Surveys and services: The feasibility of conducting research in Swedish community pharmacies

  • Datum:
  • Plats: Auditorium Minus, Museum Gustavianum, Akademigatan 3, Uppsala
  • Doktorand: Frisk, Pia
  • Om avhandlingen
  • Arrangör: Institutionen för farmaceutisk biovetenskap
  • Kontaktperson: Frisk, Pia
  • Disputation

The purpose of this thesis is to increase the understanding of the conditions required for successful involvement of Swedish community pharmacy staff in pharmacy-based research, and to evaluate the data generated through a certain type of research: pharmacy-based patient surveys on drug utilization.

For the past decades, there has been a shift in community pharmacy practice from dispensing and compounding towards provision of pharmacy services. Research is important to generate evidence for new services within pharmacy practice. Pharmacy practice research can be divided in two main themes: research related to pharmacy as a data source and to the pharmacy as the object of research, respectively.

The purpose of this thesis is to increase the understanding of the conditions required for successful involvement of Swedish community pharmacy staff in pharmacy-based research, and to evaluate the data generated through a certain type of research: pharmacy-based patient surveys on drug utilization.

Specific aims were to evaluate if there is a selection bias in drug utilization surveys conducted in Swedish community pharmacies, to explore the experiences of pharmacists either conducting the surveys or recruiting patients to research on adherence-promoting services, and to describe barriers and facilitators to conducting research in community pharmacies.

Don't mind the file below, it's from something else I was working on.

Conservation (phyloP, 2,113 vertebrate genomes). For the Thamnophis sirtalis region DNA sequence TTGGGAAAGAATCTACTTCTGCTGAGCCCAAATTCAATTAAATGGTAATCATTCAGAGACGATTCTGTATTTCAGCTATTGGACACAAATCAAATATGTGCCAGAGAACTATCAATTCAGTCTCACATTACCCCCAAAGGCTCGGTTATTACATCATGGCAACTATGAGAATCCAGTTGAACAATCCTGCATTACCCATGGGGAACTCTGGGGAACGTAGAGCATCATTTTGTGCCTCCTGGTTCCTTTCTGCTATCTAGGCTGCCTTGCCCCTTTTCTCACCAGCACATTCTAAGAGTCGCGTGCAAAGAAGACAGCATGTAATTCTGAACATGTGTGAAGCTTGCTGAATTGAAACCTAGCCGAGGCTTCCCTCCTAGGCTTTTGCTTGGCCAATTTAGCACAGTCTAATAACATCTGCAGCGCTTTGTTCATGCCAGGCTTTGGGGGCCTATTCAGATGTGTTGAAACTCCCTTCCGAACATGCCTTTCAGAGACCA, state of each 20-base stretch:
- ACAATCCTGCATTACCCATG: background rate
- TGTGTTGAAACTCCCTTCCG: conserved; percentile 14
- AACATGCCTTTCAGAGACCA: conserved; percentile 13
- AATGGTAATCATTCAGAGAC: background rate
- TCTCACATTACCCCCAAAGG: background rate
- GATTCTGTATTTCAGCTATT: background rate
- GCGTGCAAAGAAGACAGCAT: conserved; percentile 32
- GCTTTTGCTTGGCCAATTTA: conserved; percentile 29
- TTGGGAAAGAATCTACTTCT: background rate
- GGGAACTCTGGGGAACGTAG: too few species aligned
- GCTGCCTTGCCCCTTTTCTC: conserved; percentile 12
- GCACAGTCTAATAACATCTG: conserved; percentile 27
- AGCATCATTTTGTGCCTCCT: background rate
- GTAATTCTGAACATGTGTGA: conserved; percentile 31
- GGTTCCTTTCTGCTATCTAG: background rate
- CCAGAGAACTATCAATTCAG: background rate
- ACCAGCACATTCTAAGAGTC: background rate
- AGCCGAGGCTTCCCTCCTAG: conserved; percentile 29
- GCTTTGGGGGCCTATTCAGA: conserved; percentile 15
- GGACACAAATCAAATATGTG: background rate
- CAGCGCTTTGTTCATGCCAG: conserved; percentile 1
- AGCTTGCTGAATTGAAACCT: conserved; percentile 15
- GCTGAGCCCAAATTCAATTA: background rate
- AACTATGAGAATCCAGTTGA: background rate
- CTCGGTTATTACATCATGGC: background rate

Data were collected via pharmacy-based patient surveys, dispensing data, individual interviews, a cross-sectional staff survey and focus group interviews.

In community pharmacy-based surveys or services research, with the dispensed drug as the trigger for inclusion, patients aged 75 years or older are underrepresented since they less often visit the pharmacy to redeem their prescriptions themselves. Due to their perceived workload, dispensing pharmacists sometimes avoid including patients perceived as complex due to age, polypharmacy or communication difficulties. These processes contribute to a healthy selection effect in both types of research and pharmacy services not reaching the patients in most need of support with their medication.

The pharmacists were generally positive to conducting surveys and being involved in services research, but reported a perceived lack of sufficient communication and research skills, and a lack of time.

Since competing commercial priorities hamper pharmacists’ research involvement, separate research funding is an important facilitator. For surveys to include all eligible patients, services to be relevant for both practice and patients and to target the patients in most need of support with their medication, research collaboration with healthcare, other professions and across pharmacies is also necessary.